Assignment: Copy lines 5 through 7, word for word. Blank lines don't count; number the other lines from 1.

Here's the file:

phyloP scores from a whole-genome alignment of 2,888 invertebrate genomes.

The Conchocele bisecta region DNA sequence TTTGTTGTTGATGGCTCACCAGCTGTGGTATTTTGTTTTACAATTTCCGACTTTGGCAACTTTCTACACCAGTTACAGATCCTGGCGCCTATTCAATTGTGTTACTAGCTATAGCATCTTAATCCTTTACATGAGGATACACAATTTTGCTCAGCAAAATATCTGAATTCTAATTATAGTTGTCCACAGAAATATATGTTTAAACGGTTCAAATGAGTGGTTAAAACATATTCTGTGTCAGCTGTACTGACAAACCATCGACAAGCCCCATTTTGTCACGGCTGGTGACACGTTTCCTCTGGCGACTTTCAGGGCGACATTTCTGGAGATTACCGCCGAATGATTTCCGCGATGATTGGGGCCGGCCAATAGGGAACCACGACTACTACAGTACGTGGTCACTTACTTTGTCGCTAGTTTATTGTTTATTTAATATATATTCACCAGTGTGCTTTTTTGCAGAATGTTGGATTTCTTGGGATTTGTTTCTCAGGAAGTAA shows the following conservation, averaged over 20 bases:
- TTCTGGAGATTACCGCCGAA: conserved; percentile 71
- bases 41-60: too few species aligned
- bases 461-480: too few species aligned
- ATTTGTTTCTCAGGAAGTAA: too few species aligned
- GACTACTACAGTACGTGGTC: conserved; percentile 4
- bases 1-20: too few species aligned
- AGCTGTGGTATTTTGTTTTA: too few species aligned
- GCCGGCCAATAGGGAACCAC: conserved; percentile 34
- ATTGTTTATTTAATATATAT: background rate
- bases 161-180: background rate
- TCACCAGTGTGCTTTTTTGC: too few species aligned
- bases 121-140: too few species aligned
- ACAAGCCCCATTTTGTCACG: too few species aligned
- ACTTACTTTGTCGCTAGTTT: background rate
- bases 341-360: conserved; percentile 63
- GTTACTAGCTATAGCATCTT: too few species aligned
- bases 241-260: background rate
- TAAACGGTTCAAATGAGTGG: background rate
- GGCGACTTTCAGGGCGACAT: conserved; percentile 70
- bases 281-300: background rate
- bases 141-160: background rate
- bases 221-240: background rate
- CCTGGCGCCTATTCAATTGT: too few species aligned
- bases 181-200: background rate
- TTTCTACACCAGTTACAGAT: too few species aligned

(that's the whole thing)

- bases 461-480: too few species aligned
- ATTTGTTTCTCAGGAAGTAA: too few species aligned
- GACTACTACAGTACGTGGTC: conserved; percentile 4